Interview with Chef Duggan McDonnell of Frisson - San Francisco

October, 2005

Amy Tarr: What drew you to restaurants and in particular, to mixology?
Duggan McDonnell: I was poor and wanted to eat! I took a job as an elevator operator at Space Needle in Seattle because I knew they’d feed me on the job! As far as mixology goes, the love for beverage has always been there. I try to make it go away, but it doesn’t. It’s sort of a neurosis more than a passion sometimes!

AT: Who’s your mixology mentor?
DMD: Paul Brown – he’s a lifetime bartender at Wild Ginger in Seattle. He encouraged the development of my mixology and beverage palate. He’s an old-school guy who knew how to put different components together.

AT: What are some current trends you’ve seen in the cocktail market?
DMD: I don’t follow trends.

AT: What goes into creating a new cocktail? How long does it take to create a new cocktail?
DMD: You have to approach making a new cocktail with an open mind; make lists of what works and what doesn’t as you experiment. Sometimes inspiration comes in a moment, and you work everything out in your head. Sometimes it takes weeks of trial and error, weeks of mixing and shaking.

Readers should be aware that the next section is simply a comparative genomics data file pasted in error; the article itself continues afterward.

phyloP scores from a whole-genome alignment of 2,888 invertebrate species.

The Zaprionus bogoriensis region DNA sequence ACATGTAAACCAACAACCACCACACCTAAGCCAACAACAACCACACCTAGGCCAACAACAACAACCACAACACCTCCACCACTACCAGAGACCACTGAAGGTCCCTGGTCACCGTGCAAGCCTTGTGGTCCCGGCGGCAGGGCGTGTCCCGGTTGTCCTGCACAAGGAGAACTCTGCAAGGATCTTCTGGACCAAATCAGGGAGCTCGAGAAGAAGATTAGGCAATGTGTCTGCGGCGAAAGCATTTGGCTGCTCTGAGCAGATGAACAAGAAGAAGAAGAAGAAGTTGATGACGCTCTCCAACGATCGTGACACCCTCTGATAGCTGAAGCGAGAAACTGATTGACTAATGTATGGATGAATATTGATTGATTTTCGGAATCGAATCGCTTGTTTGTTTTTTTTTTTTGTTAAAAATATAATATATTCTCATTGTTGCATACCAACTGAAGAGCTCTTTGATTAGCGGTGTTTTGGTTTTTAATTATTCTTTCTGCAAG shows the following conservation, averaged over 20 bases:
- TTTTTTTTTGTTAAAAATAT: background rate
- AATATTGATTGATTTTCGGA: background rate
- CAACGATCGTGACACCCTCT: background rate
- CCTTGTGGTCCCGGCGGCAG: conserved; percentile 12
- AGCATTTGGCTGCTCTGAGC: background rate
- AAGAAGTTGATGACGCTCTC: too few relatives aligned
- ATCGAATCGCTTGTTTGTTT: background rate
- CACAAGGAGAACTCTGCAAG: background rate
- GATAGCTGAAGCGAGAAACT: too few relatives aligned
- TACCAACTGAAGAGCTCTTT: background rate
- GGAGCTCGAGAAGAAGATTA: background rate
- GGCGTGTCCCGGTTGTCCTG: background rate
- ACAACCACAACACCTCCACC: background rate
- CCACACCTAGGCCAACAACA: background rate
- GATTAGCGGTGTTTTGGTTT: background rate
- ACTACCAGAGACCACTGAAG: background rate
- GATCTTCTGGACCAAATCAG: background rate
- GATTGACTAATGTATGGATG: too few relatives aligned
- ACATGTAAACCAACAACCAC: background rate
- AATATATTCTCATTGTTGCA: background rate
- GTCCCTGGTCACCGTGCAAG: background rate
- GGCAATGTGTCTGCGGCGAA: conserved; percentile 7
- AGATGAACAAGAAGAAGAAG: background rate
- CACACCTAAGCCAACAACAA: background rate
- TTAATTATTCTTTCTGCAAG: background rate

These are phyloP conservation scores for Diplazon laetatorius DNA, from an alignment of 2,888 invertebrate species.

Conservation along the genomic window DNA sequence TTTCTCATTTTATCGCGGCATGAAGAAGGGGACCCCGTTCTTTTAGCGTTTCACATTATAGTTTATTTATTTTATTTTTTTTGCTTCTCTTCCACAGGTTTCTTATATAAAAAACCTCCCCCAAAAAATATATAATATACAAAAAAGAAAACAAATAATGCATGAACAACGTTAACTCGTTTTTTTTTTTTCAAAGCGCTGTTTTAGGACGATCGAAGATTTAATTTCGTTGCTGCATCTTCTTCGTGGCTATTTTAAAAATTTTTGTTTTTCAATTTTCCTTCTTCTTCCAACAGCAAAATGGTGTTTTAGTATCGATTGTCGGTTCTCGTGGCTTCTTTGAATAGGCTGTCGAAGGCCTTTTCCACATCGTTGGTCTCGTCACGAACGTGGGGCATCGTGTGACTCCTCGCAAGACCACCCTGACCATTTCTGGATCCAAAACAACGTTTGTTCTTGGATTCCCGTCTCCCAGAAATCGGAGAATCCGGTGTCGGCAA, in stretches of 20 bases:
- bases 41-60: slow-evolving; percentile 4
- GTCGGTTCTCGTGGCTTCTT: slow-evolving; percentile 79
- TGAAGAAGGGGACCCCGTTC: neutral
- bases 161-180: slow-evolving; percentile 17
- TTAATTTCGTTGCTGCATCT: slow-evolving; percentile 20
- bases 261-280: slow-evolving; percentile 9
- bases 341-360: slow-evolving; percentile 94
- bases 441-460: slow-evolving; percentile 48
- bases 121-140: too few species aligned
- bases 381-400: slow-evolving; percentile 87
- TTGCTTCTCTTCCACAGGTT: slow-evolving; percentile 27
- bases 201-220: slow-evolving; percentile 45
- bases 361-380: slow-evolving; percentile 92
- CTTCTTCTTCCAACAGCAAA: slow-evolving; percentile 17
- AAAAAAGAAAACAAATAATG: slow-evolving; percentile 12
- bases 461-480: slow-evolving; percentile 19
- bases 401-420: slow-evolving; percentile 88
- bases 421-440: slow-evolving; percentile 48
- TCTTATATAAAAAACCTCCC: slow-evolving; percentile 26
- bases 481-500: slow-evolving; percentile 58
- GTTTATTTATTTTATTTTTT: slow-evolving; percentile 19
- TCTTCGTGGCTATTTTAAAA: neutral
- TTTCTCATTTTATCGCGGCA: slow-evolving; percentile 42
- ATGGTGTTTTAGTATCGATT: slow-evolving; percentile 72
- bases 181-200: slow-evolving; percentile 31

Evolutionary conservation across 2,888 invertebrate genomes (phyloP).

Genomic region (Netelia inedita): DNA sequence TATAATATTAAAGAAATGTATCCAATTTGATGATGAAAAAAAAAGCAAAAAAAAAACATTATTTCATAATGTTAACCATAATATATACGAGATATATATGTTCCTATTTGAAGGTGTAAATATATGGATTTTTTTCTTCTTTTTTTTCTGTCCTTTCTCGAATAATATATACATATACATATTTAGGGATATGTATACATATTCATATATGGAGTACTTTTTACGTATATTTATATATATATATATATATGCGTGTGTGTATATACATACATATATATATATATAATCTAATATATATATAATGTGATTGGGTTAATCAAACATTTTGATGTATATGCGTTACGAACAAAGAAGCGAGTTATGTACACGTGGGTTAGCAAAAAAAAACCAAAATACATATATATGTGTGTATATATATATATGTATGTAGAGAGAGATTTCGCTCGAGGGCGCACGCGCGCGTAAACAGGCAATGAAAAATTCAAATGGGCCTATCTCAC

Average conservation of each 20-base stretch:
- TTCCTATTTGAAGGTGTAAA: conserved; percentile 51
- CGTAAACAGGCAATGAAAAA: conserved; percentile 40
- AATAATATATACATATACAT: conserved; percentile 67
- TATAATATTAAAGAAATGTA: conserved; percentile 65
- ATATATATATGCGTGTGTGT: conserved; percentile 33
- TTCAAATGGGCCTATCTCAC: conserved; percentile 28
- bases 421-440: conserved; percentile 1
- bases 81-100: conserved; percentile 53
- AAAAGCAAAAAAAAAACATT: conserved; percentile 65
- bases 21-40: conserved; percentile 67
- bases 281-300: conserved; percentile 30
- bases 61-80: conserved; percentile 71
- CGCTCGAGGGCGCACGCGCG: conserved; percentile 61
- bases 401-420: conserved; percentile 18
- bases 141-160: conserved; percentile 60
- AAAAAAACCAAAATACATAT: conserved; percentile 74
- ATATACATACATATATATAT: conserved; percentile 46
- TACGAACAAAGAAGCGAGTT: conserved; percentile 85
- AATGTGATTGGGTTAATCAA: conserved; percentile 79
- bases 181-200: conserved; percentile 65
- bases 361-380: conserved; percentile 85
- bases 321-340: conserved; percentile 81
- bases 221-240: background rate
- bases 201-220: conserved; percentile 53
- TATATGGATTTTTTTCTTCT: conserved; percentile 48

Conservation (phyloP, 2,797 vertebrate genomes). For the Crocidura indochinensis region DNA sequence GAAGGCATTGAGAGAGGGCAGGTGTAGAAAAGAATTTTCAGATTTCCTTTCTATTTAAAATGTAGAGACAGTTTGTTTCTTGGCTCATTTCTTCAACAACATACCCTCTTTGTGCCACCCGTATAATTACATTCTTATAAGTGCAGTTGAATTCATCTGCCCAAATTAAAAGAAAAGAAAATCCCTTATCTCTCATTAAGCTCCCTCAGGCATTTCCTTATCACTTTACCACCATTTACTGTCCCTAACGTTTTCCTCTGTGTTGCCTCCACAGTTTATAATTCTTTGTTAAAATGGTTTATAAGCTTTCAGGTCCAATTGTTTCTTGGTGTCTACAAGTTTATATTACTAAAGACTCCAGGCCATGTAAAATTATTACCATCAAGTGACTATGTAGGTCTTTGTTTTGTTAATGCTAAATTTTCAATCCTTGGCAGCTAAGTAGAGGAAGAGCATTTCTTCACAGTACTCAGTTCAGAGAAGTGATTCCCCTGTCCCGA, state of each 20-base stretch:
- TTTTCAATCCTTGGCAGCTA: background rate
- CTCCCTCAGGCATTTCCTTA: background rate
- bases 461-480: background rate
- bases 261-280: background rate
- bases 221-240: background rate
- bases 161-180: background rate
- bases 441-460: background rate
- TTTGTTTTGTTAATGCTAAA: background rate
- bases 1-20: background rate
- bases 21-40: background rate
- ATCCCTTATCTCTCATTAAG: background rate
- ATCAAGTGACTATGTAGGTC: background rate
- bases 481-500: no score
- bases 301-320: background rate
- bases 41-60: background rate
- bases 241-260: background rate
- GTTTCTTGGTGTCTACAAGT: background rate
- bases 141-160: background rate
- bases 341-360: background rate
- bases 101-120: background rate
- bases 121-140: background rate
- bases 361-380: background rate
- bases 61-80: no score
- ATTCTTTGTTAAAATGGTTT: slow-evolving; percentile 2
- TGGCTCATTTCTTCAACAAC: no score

AT: Tell about your fascination with essential oils in your cocktails.
DMD: I got interested in them for healing and aromatherapy, like most people. Then I discovered that you can use them in cocktails. It allows you to create very focused, intense flavors in a cocktail. This may just be a phase. I’m open to that. I treat my bar like a kitchen. There’s a lot of behind-the-scenes work to it. My guests really love the unique flavors and experiences I give them.

AT: What is your favorite cocktail to make? To drink?
DMD:To make, the Sidecar. It’s a classic cocktail that also appeals to the contemporary palate. You can use all different kinds of brandies, with or without a sugared rim. You can serve it up or on the rocks. To drink, currently the mojito is the sexiest drink on the planet. You get a couple mojitos in people, and they just want to get it on. It’s an aphrodisiac.

AT: Where do you see yourself in five years?
DMD: A variety of entrepreneurial experiences. Restaurant ownership, beverage consultation, cocktail book writing – these are all extensions of what I’m doing now. I’m also in the writing program and USF – my emphasis is fiction.

AT: Anything else you’d like to add?
DMD: The great American cocktail is always being reinvented. Drinking is a great art. So is the art of creating new cocktails, and I’m thrilled to be a part of it.